The Court of Appeal has, in the case of Smithson v Hamilton , approved a compromise agreement allowing certain scheme rules “to be treated as avoided”, where the scheme rules were the result of a mistake, but ordered for the terms of the agreement to become binding only after the trustee notified members affected by the compromise.

In this case there was a defect in the drafting of the scheme rules that was widely acknowledged to be the result of a mistake. In the High Court Sir Andrew Park had rejected a request to set aside the rule or for it to be declared void. The parties had not requested rectification as a remedy but had requested relief based on the principles from the Hasting –Bass case.

The parties had appealed the High Court’s decision but have now agreed a compromise agreement ahead of the Court of Appeal hearing the appeal. The parties requested for the Court of Appeal to make representation orders under Civil Procedure Rule 19 (CPR 19) appointing the respondent to represent various class of members of the scheme and for the court to approve the compromise agreement treating the relevant words in the scheme as avoided.

CPR 19 allows the court to make an order appointing a person to represent specified persons, including a class of persons having the same interest. Lord Justice Mummery in the of Court of Appeal was satisfied that that the compromise agreement was for the benefit of all those who were represented by the representation orders. He however refused to make the terms of the compromise agreement immediately binding on all the parties. Instead he ordered the terms of the compromise agreement to be binding on all parties as from 28 days after the trustees sent letters to members of the scheme affected by the compromise (allowing any such person to apply in the meantime).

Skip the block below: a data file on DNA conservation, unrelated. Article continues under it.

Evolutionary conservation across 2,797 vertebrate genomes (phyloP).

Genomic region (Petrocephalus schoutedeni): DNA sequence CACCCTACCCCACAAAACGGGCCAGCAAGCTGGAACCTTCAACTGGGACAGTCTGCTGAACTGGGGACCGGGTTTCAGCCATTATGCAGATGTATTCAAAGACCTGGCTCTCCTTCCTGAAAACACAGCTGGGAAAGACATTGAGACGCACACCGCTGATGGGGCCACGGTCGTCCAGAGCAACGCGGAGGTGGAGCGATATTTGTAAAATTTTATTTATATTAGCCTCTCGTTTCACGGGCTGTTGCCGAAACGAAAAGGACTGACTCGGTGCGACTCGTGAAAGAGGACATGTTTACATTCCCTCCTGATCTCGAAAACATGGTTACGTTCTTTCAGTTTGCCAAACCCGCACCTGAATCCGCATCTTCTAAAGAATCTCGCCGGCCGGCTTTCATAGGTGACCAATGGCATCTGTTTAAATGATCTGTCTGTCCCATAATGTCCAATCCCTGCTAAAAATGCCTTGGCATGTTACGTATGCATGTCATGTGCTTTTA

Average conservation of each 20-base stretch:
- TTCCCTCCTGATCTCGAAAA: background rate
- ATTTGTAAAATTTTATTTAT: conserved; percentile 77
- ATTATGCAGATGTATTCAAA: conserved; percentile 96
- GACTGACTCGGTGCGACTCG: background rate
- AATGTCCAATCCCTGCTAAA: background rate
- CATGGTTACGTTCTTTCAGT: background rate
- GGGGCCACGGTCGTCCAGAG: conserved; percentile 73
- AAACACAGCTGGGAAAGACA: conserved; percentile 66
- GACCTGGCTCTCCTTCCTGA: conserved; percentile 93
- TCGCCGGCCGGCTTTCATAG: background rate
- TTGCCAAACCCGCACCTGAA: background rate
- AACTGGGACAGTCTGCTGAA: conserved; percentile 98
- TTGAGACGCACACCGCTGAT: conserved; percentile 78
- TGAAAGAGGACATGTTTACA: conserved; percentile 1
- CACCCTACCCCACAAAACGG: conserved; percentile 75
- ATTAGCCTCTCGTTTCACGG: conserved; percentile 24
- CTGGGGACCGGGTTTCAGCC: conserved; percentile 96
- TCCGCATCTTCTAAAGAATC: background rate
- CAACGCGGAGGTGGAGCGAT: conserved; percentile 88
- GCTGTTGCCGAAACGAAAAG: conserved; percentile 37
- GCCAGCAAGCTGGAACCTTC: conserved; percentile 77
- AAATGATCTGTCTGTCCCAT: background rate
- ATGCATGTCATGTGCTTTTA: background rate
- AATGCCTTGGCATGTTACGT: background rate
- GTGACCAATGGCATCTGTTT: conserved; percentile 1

The Court of Appeal approved the draft order providing for the relevant rules to be “treated as avoided”.


The settlement means that:

  1. it is not safe to assume automatically that a mistake in documentation can be treated as cured by reliance on the Hastings-Bass principle;
  2. the safest way to proceed therefore is to make every effort to find sufficient evidence for rectification; but
  3. given that the matter was thought capable of compromise by the Court of Appeal no less this leaves some hope that the High Court judgment might one day be capable of being reversed.